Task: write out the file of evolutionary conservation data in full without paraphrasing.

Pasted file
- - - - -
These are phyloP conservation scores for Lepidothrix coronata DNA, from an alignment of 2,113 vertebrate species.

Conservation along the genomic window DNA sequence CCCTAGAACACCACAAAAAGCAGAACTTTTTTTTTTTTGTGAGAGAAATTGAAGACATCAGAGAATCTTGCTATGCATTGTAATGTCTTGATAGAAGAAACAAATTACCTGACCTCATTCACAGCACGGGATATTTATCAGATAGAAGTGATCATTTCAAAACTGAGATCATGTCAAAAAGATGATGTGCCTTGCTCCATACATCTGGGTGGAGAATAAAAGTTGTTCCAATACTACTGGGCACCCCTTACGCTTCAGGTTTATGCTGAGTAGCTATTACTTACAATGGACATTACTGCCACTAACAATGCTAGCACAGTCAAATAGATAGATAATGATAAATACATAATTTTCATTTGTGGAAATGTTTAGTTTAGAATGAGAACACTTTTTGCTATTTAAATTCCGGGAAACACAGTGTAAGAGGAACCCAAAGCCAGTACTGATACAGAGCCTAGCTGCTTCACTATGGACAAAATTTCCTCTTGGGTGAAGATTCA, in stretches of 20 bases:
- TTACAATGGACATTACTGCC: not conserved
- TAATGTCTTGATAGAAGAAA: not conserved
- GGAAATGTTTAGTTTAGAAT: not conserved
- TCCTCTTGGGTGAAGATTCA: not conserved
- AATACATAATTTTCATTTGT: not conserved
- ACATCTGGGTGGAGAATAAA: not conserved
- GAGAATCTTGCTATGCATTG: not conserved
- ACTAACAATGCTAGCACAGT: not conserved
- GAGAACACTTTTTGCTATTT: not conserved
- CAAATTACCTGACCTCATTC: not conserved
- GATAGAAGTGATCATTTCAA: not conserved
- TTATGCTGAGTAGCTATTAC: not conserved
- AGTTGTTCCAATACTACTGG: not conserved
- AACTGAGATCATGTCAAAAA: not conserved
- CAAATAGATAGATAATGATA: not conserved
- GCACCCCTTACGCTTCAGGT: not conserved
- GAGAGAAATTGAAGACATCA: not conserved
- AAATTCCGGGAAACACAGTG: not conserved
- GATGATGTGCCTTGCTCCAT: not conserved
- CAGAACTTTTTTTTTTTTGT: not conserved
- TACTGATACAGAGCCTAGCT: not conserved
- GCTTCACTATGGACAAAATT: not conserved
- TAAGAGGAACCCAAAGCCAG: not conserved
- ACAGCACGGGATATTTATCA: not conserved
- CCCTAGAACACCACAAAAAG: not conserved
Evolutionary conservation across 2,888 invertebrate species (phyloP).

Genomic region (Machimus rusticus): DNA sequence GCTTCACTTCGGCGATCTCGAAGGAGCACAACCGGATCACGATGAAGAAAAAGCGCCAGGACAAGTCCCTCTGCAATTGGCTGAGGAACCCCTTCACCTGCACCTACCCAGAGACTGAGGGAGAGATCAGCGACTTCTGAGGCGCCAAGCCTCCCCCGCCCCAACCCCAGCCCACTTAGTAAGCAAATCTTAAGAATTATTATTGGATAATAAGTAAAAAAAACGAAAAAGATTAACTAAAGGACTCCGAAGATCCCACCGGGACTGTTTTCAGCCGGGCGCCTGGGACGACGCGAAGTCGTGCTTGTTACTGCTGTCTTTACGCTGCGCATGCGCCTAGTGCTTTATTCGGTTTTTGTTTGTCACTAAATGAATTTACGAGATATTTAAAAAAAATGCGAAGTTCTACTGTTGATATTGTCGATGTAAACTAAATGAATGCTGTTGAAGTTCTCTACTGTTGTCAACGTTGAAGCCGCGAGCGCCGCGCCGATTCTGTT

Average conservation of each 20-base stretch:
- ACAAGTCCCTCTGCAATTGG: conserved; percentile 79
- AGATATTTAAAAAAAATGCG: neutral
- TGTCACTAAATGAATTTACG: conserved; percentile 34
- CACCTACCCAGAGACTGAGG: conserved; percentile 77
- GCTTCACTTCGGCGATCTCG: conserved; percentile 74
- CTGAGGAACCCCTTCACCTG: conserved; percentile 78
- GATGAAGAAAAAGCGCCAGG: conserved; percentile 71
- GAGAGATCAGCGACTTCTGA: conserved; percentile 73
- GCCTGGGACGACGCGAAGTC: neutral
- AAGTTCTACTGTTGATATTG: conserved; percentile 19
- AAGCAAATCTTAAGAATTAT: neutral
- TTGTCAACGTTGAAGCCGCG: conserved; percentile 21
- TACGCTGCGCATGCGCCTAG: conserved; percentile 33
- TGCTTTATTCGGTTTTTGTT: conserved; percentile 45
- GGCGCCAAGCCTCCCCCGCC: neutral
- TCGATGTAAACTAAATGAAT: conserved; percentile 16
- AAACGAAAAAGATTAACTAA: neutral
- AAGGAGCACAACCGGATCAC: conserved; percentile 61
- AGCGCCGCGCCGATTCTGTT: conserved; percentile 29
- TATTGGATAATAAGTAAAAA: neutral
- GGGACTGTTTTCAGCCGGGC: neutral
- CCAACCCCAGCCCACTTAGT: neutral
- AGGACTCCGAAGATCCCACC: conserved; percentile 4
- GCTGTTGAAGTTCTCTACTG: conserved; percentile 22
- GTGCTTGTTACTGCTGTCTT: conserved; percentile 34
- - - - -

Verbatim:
These are phyloP conservation scores for Lepidothrix coronata DNA, from an alignment of 2,113 vertebrate species.

Conservation along the genomic window DNA sequence CCCTAGAACACCACAAAAAGCAGAACTTTTTTTTTTTTGTGAGAGAAATTGAAGACATCAGAGAATCTTGCTATGCATTGTAATGTCTTGATAGAAGAAACAAATTACCTGACCTCATTCACAGCACGGGATATTTATCAGATAGAAGTGATCATTTCAAAACTGAGATCATGTCAAAAAGATGATGTGCCTTGCTCCATACATCTGGGTGGAGAATAAAAGTTGTTCCAATACTACTGGGCACCCCTTACGCTTCAGGTTTATGCTGAGTAGCTATTACTTACAATGGACATTACTGCCACTAACAATGCTAGCACAGTCAAATAGATAGATAATGATAAATACATAATTTTCATTTGTGGAAATGTTTAGTTTAGAATGAGAACACTTTTTGCTATTTAAATTCCGGGAAACACAGTGTAAGAGGAACCCAAAGCCAGTACTGATACAGAGCCTAGCTGCTTCACTATGGACAAAATTTCCTCTTGGGTGAAGATTCA, in stretches of 20 bases:
- TTACAATGGACATTACTGCC: not conserved
- TAATGTCTTGATAGAAGAAA: not conserved
- GGAAATGTTTAGTTTAGAAT: not conserved
- TCCTCTTGGGTGAAGATTCA: not conserved
- AATACATAATTTTCATTTGT: not conserved
- ACATCTGGGTGGAGAATAAA: not conserved
- GAGAATCTTGCTATGCATTG: not conserved
- ACTAACAATGCTAGCACAGT: not conserved
- GAGAACACTTTTTGCTATTT: not conserved
- CAAATTACCTGACCTCATTC: not conserved
- GATAGAAGTGATCATTTCAA: not conserved
- TTATGCTGAGTAGCTATTAC: not conserved
- AGTTGTTCCAATACTACTGG: not conserved
- AACTGAGATCATGTCAAAAA: not conserved
- CAAATAGATAGATAATGATA: not conserved
- GCACCCCTTACGCTTCAGGT: not conserved
- GAGAGAAATTGAAGACATCA: not conserved
- AAATTCCGGGAAACACAGTG: not conserved
- GATGATGTGCCTTGCTCCAT: not conserved
- CAGAACTTTTTTTTTTTTGT: not conserved
- TACTGATACAGAGCCTAGCT: not conserved
- GCTTCACTATGGACAAAATT: not conserved
- TAAGAGGAACCCAAAGCCAG: not conserved
- ACAGCACGGGATATTTATCA: not conserved
- CCCTAGAACACCACAAAAAG: not conserved
Evolutionary conservation across 2,888 invertebrate species (phyloP).

Genomic region (Machimus rusticus): DNA sequence GCTTCACTTCGGCGATCTCGAAGGAGCACAACCGGATCACGATGAAGAAAAAGCGCCAGGACAAGTCCCTCTGCAATTGGCTGAGGAACCCCTTCACCTGCACCTACCCAGAGACTGAGGGAGAGATCAGCGACTTCTGAGGCGCCAAGCCTCCCCCGCCCCAACCCCAGCCCACTTAGTAAGCAAATCTTAAGAATTATTATTGGATAATAAGTAAAAAAAACGAAAAAGATTAACTAAAGGACTCCGAAGATCCCACCGGGACTGTTTTCAGCCGGGCGCCTGGGACGACGCGAAGTCGTGCTTGTTACTGCTGTCTTTACGCTGCGCATGCGCCTAGTGCTTTATTCGGTTTTTGTTTGTCACTAAATGAATTTACGAGATATTTAAAAAAAATGCGAAGTTCTACTGTTGATATTGTCGATGTAAACTAAATGAATGCTGTTGAAGTTCTCTACTGTTGTCAACGTTGAAGCCGCGAGCGCCGCGCCGATTCTGTT

Average conservation of each 20-base stretch:
- ACAAGTCCCTCTGCAATTGG: conserved; percentile 79
- AGATATTTAAAAAAAATGCG: neutral
- TGTCACTAAATGAATTTACG: conserved; percentile 34
- CACCTACCCAGAGACTGAGG: conserved; percentile 77
- GCTTCACTTCGGCGATCTCG: conserved; percentile 74
- CTGAGGAACCCCTTCACCTG: conserved; percentile 78
- GATGAAGAAAAAGCGCCAGG: conserved; percentile 71
- GAGAGATCAGCGACTTCTGA: conserved; percentile 73
- GCCTGGGACGACGCGAAGTC: neutral
- AAGTTCTACTGTTGATATTG: conserved; percentile 19
- AAGCAAATCTTAAGAATTAT: neutral
- TTGTCAACGTTGAAGCCGCG: conserved; percentile 21
- TACGCTGCGCATGCGCCTAG: conserved; percentile 33
- TGCTTTATTCGGTTTTTGTT: conserved; percentile 45
- GGCGCCAAGCCTCCCCCGCC: neutral
- TCGATGTAAACTAAATGAAT: conserved; percentile 16
- AAACGAAAAAGATTAACTAA: neutral
- AAGGAGCACAACCGGATCAC: conserved; percentile 61
- AGCGCCGCGCCGATTCTGTT: conserved; percentile 29
- TATTGGATAATAAGTAAAAA: neutral
- GGGACTGTTTTCAGCCGGGC: neutral
- CCAACCCCAGCCCACTTAGT: neutral
- AGGACTCCGAAGATCCCACC: conserved; percentile 4
- GCTGTTGAAGTTCTCTACTG: conserved; percentile 22
- GTGCTTGTTACTGCTGTCTT: conserved; percentile 34